Since his work is so visible in the neighborhood, Shipp makes sure his trucks are clean with company logos and contact information clearly printed on them, and his employees wear clean shirts and khaki pants.  

2. Obtain Necessary Liability Coverage For Your Commercial Clients

While commercial clients have consistent budgets, which means consistent business, you have to think about the other necessary costs of adding this client base. 

Building relationships locally and meeting customer needs is what has helped Shipp maintain his strong commercial client base without having to do bid work. To perform commercial work, you need to meet client expectations, and that includes liability coverage. 

Residential work doesn’t require the amount of liability that commercial clients demand. 

When Shipp first started, some smaller commercial clients required at least $10,000 in liability insurance. But bigger commercial clients like national chains, including Lowe’s, Home Depot, and Walmart require you to have more––upward of $100,000 or $500,000 or more. 

These clients will require certificates of insurance before they award you landscape maintenance contracts. 

3. Consider Opting For Diesel To Mow Large Commercial Properties To Save Money And Simplify Maintenance

The Grasshopper mowers Shipp uses––including 72-inch 900D 1.3 liter FrontMount™ mowers and 325D MidMount™ mowers––are diesel-powered machines. Making this switch was an important part of adding commercial work to his services. 

“I got more mowing time per gallon going diesel over gasoline,” said Shipp. “It was instant savings.” When he first switched from gasoline to diesel, the cost difference was $.88 for diesel versus $1.25 for gas. While the savings aren’t as great today, the ease of maintenance on these machines still saves him money.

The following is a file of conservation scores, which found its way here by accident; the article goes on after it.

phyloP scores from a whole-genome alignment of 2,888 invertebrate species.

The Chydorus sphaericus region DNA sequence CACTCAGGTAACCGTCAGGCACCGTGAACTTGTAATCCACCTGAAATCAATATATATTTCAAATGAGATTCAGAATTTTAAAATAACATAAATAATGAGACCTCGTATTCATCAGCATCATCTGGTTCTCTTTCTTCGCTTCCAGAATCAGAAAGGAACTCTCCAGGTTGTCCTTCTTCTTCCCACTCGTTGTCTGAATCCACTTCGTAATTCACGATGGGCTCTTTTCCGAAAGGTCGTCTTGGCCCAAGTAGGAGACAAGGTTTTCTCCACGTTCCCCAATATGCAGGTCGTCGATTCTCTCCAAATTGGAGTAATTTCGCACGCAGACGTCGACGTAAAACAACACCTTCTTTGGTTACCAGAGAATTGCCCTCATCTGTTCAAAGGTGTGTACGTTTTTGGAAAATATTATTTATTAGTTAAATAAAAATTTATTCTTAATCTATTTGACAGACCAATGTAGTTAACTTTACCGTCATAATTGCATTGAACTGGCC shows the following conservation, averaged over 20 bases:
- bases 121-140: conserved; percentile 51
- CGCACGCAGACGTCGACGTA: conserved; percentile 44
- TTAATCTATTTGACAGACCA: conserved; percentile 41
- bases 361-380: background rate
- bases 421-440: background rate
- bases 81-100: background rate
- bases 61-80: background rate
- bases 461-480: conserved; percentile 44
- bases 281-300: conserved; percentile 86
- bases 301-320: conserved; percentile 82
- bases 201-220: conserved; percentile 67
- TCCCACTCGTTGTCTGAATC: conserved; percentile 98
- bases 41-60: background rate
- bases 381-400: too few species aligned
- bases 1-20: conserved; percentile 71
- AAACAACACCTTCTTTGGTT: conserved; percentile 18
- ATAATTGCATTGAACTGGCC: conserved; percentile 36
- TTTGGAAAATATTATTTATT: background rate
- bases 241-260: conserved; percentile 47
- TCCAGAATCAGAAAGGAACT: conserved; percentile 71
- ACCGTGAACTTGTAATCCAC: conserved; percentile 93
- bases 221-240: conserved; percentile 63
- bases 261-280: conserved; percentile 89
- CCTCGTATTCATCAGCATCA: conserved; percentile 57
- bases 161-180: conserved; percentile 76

To perform other necessary work on his commercial clients’ sites, he uses attachments, such as a shielded sprayer, a PTO-driven AERA-vator™, PTO-driven CleanSweep™ Rotary Brooms, and PowerVac™ Collection Systems for both MidMount and FrontMount mowers. Blowing off commercial walkways and entryways after mowing ensures a clean site for everyone using those properties. This is a standard that commercial facility managers expect. 


Ready To Go Commercial?

Now that you know some of the essential tips involved in expanding into commercial landscape maintenance, it’s time to start. 

Once you get your first client, remember to keep things varied to ensure you’re not too dependent on one type of account. A good mix of property types helps diversify your commercial service offerings and builds community relationships. 

And if you need larger mowers to help you do the work on these bigger properties, Grasshopper can simplify your search with reliable options that can suit a variety of property sizes and maintenance needs. Give one of our local dealers a call to find the best machines for your business.